And Wilcox’s crew was spectacular when it mattered, too. A strong pass rush led to a second-quarter interception from cornerback Sojourn Shelton, which turned into a Wisconsin touchdown. But this was hardly the most consequential play of the day from the Badgers defense. No, that would be the third-quarter fumble return that changed the tenor of the day: Wisconsin was clinging to a seven-point lead and Michigan State had just decisively forced a three-and-out to start the second half. Momentum was turning. And then Wisconsin’s D’Cota Dixon put his helmet on the ball and popped it loose from Michigan State running back L.J. Scott. The Badgers’ Leo Musso scooped the fumble and, after a sensational spin move to avoid a tackle, finished off a 66-yard return for a touchdown. It was still a two-score game, but the pall fell over Michigan State at that moment.
How long this lasts is the question. Wisconsin will travel to Michigan next weekend and then hosts Ohio State two weeks after that. Maintaining this level of fortitude won’t be easy. But there’s a reason to be more optimistic about the Badgers surviving a harrowing start to league play with their Big Ten West division title hopes intact: The defense that no one, anywhere, should worry about anymore.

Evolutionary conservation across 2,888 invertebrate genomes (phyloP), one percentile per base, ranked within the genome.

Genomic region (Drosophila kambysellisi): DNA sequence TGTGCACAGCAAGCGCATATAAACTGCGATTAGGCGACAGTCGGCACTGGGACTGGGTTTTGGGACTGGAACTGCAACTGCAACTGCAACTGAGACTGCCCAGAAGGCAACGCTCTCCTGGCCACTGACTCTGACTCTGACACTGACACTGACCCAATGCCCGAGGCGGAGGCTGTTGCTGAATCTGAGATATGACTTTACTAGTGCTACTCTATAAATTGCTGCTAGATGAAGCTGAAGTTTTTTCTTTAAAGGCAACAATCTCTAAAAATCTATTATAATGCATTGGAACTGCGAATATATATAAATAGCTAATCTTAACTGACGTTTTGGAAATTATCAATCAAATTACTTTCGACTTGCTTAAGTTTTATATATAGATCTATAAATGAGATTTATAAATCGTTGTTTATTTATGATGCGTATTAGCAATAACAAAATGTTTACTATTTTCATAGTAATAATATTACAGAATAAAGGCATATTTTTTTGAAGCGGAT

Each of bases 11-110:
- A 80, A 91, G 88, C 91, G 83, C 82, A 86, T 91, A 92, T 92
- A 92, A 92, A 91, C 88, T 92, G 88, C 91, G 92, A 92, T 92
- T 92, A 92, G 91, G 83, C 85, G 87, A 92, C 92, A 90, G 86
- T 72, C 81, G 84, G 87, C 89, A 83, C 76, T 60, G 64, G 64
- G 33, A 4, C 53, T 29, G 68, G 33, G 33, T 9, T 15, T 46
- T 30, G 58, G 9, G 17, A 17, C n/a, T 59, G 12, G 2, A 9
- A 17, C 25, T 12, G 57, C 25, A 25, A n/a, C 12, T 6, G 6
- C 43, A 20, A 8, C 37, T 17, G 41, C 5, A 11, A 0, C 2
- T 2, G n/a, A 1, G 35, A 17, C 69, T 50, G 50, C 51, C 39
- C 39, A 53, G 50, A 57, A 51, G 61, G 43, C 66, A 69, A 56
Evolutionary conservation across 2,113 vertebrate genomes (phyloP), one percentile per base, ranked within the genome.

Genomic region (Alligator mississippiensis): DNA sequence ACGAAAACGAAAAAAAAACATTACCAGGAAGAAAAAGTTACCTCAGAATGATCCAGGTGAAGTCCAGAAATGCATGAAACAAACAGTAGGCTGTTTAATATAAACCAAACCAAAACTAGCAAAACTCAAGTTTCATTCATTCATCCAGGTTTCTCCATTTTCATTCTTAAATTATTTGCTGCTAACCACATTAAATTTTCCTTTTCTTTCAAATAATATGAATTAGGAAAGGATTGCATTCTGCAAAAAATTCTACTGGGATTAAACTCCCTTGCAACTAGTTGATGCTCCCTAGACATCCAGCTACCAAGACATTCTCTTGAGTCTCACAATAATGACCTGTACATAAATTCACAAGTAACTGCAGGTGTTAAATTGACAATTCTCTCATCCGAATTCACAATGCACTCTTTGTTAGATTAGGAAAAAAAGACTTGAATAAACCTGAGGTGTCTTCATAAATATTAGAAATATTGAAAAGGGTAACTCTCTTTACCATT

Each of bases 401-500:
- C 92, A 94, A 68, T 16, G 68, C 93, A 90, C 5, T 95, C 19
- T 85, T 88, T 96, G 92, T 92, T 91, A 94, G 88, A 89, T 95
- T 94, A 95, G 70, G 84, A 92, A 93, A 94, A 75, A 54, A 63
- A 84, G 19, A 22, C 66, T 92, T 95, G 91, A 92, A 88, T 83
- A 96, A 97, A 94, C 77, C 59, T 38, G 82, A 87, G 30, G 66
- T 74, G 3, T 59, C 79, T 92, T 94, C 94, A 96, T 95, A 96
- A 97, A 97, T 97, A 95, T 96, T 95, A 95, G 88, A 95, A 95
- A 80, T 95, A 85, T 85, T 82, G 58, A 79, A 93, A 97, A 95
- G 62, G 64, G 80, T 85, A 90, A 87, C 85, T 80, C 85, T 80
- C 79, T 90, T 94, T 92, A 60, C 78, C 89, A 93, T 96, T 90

2. Alex Hornibrook is your Wisconsin quarterback of the present and the future
It’s possible, and even very likely, that Paul Chryst didn’t think of his quarterback battle in these terms … but, man, did Wisconsin’s head coach play that dynamic perfectly.
Senior Bart Houston was the starter for the first three games and redshirt freshman Alex Hornibrook the enticing option that, in smaller doses, simply looked better. So Chryst got to make the best kind of change: He figured out he needed a different guy under center without suffering a loss on the way. And Chryst gave the veteran a chance, which ultimately took the pressure off the younger, greener option, by limiting any second-guessing. Had Hornibrook been the guy from the jump, and had he struggled, you can be assured the Why wouldn’t you go with the more experienced guy early on? crowd would have made their voices heard. That is moot now.